Reclaiming the Federal Judiciary: Start with the Fifth Circuit

Lawyer And The Law

The widely publicized judicial resistance to President Donald Trump’s executive order temporarily limiting entry into the United States by foreign nationals from certain countries has focused public attention as never before on the enormous power wielded by activist judges. Many people who do not generally follow the doings of the judiciary were alarmed by the ruling of Seattle-based Judge James L. Robart enjoining the so-called travel ban, despite the dubious “standing” of the two states challenging it (Washington and Minnesota). Many laypeople also listened in dismay to the oral argument before the Ninth Circuit, and have read extensive criticisms of both the temporary restraining order issued by Judge Robart and the unsigned Ninth Circuit decision refusing to stay the TRO, neither of which cited the statute expressly authorizing President Trump to take the disputed action.[1]

Whether or not they voted for President Trump, many Americans realize the President was attempting to fulfill a commitment he had made during the campaign, and is being thwarted—for spurious reasons—by unelected federal judges. It is a sobering modern-day civics lesson. Welcome to the world the late Robert Bork warned us about in his 1990 jeremiad, The Tempting of America. Now that the general public has finally recognized the problem of judicial overreach, the logical follow-up question is, “Why are so many federal judges so liberal?”

Unfortunately, the Ninth Circuit is not unique, and sound originalist judges such as President Trump’s nominee to the Supreme Court, Neil Gorsuch, are the exception rather than the rule on the federal bench.  How did this happen?

First, the legal culture continues to tilt to the Left. The views of the legal academy mirror those of the organized bar (the policy positions advocated by the American Bar Association are indistinguishable from those of the American Civil Liberties Union) and of the large law firms, which preen themselves for global clients and the legal media. Judicial candidates are usually drawn from the ranks of elite law faculties or image-conscious BigLaw, which makes for an inhospitable environment for outspoken conservatives. (Recall that Paul Clement was forced to leave King and Spalding when that firm caved in to gay rights activists who protested Clement’s representation of the House of Representatives in the Defense of Marriage Act litigation.)

The pool of potential nominees to the federal bench is further skewed to the Left by bar associations (including the ABA), which often use supposedly neutral judicial evaluation processes to pan candidates who are outspoken conservatives. Opposition to same-sex marriage or abortion, advocacy of civil justice reform, support for color-blindness in higher education admissions, or other positions consistent with the Republican Party’s platform are frequently deemed to be “outside of the mainstream,” an indication of supposed bias or of “lacking judicial temperament.”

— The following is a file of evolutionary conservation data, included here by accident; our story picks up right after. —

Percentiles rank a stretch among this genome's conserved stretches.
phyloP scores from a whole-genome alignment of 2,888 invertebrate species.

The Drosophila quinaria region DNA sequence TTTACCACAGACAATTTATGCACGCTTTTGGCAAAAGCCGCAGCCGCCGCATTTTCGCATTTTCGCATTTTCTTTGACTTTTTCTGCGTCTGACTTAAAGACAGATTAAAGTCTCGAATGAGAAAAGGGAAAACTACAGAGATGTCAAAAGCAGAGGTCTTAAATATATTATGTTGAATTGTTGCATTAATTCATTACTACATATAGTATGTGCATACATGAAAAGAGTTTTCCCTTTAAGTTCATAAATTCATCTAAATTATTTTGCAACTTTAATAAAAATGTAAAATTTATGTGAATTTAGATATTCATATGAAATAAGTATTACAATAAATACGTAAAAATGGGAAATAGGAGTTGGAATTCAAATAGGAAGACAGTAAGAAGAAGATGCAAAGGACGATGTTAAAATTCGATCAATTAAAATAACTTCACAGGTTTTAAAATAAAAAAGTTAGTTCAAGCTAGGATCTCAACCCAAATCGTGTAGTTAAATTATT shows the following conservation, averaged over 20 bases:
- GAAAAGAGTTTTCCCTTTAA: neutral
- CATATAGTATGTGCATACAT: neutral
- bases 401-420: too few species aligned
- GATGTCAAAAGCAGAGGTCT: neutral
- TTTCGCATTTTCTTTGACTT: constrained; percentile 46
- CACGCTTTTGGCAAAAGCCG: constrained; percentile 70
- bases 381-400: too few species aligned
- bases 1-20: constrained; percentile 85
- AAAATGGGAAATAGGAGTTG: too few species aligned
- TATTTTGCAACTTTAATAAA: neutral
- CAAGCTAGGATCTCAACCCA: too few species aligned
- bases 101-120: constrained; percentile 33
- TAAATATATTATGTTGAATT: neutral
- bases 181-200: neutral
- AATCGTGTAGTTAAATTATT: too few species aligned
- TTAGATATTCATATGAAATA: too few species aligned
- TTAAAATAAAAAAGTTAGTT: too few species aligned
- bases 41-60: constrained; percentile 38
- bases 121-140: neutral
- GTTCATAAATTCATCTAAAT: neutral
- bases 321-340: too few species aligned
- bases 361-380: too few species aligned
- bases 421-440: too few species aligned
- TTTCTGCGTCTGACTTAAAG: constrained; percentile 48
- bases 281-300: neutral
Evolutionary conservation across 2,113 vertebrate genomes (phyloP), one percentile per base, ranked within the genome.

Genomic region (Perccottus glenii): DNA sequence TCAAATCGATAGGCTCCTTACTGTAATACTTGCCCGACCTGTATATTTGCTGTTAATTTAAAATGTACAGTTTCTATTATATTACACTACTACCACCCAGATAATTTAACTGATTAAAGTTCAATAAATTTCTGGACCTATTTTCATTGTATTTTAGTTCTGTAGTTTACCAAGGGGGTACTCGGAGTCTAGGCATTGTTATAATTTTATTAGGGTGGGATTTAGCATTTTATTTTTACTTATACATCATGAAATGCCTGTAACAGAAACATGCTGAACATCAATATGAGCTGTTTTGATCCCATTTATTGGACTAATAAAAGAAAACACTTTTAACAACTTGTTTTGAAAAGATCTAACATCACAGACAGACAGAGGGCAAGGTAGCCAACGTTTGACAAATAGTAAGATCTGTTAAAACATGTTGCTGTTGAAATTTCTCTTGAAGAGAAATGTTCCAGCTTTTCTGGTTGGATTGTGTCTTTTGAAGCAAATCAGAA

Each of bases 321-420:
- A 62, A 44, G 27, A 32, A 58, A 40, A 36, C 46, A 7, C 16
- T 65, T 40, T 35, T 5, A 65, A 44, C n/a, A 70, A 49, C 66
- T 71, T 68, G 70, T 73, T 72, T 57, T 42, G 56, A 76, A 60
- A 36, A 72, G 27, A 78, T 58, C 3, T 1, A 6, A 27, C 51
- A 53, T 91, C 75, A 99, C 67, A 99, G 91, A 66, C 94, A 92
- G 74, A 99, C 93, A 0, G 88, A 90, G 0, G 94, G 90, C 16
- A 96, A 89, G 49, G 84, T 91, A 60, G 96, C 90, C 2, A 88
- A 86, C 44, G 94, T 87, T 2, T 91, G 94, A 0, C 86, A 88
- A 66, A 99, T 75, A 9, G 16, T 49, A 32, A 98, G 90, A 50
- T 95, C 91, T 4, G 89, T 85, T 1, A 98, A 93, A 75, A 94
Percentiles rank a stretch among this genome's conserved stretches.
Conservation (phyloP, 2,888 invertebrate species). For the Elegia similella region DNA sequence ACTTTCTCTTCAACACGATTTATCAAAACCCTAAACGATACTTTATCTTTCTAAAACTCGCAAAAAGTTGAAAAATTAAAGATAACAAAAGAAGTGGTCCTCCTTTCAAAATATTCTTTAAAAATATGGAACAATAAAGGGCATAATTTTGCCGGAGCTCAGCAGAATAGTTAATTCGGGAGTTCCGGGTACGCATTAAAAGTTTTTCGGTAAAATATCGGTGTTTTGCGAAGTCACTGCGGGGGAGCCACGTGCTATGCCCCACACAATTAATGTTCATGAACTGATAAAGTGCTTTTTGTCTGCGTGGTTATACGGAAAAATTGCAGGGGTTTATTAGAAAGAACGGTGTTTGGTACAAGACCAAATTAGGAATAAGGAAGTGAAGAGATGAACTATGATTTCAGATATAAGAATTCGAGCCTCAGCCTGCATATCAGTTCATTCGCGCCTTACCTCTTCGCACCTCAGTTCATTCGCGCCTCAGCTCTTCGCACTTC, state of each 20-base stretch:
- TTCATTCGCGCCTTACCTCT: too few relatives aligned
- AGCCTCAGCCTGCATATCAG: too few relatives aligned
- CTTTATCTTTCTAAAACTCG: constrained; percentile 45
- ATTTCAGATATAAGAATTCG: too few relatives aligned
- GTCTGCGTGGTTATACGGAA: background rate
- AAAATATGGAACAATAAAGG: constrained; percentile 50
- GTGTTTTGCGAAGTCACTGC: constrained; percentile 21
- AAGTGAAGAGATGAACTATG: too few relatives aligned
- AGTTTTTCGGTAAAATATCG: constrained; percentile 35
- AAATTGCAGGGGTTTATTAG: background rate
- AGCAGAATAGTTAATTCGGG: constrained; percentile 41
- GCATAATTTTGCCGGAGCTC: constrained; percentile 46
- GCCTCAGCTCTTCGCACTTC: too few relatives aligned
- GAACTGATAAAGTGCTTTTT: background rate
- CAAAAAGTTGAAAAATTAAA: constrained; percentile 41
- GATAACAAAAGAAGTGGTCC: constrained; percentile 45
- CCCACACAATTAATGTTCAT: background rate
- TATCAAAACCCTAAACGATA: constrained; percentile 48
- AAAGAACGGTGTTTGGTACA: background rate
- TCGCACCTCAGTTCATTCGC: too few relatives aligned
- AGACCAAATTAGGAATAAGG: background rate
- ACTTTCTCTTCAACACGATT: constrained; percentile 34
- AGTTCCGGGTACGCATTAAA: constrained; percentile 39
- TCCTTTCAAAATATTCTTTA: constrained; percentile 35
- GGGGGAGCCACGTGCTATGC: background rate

The suis generis Merrick Garland nomination aside, Republican judicial nominees often face greater confirmation hazards than Democratic nominees, because Republican senators usually exercise “advice and consent” with a greater gentility than their Democratic counterparts. For example, ACLU veteran Ruth Bader Ginsburg was confirmed by a 96 to 3 roll call vote, compared to Samuel Alito’s 58 to 42 confirmation vote, which seated him after the Democrats in the chamber attempted a filibuster. Clarence Thomas, most will recall, was barely confirmed—the vote was 52 to 48 and followed a smear campaign of historically ugly proportions. The other milestone in that regard, of course, was the infamous defeat of the nomination of Robert Bork—former Yale Law School professor, former Solicitor General of the United States, and a sitting judge on the D.C. Circuit Court of Appeals.

One of the reasons the Ninth Circuit is so liberal is the Senate’s “blue slip” rule, a longstanding custom that gives senators a virtual veto when it comes to any nominee from their state. Four states in the Ninth Circuit—California, Oregon, Washington, and Hawaii—are solidly blue and consistently elect two Democratic senators. The “blue slip” explains, for example, why the nomination to the Ninth Circuit of the eminently qualified Carolyn Kuhl of California by President George W. Bush languished in the Senate for three years and was then defeated.

Moreover, all Democratic appointees tend to be liberal, and typically vote in lock-step. In contrast, Republican appointees—often “moderate” to begin with—frequently drift to the Left (Justice Kennedy is just one example) or vote erratically in important cases (as Chief Justice John Roberts did in the Obamacare cases).

In sum, Democrats are much more partisan about the appointment of judges than Republicans are, and have succeeded in “staffing” the federal courts with many liberal ideologues who reliably promote the Left’s agenda. Republicans must overcome the institutional challenges discussed above and appoint courageous conservatives who will honor the Constitution. This will be a formidable undertaking, because the inertia in favor of the status quo is powerful.

Right now, in the conservative state of Texas, Senators Cornyn and Cruz (both of whom serve on the Judiciary Committee) utilize a bipartisan panel of lawyers (referred to as the Federal Judicial Evaluation Committee) to help them screen candidates for the federal bench in Texas. The “blue slip” rule does not come into play here, so there is no need to accommodate the other political party, yet Cornyn’s and Cruz’s FJEC has (at least in the past) included Houston lawyer Stephen Susman, a major Democratic Party donor and leader of the plaintiffs’ bar.

The Fifth Circuit, dominated by Texas, should be as conservative as the Ninth Circuit is liberal. Yet in critical cases involving affirmative action, voter ID, and class actions, the Fifth Circuit has faltered, reaching controversial outcomes favoring the Progressive agenda that could and should have been decided differently.

President Trump should make the Fifth Circuit a showcase for principled, conservative jurists. Texas has many excellent state appellate court judges with proven track records who would help restore originalist balance to the federal bench. The FJEC is currently interviewing candidates for two vacancies on the Fifth Circuit. Senators Cornyn and Cruz can help President Trump identify the most dedicated and fearless nominees to fill them.

If we want better judges on the federal courts, conservatives must abandon the failed strategies that have led to disappointment, beginning with ditching bipartisan selection in solidly red states. With the Senate and the White House under Republican control, there is no reason to compromise on judicial appointments.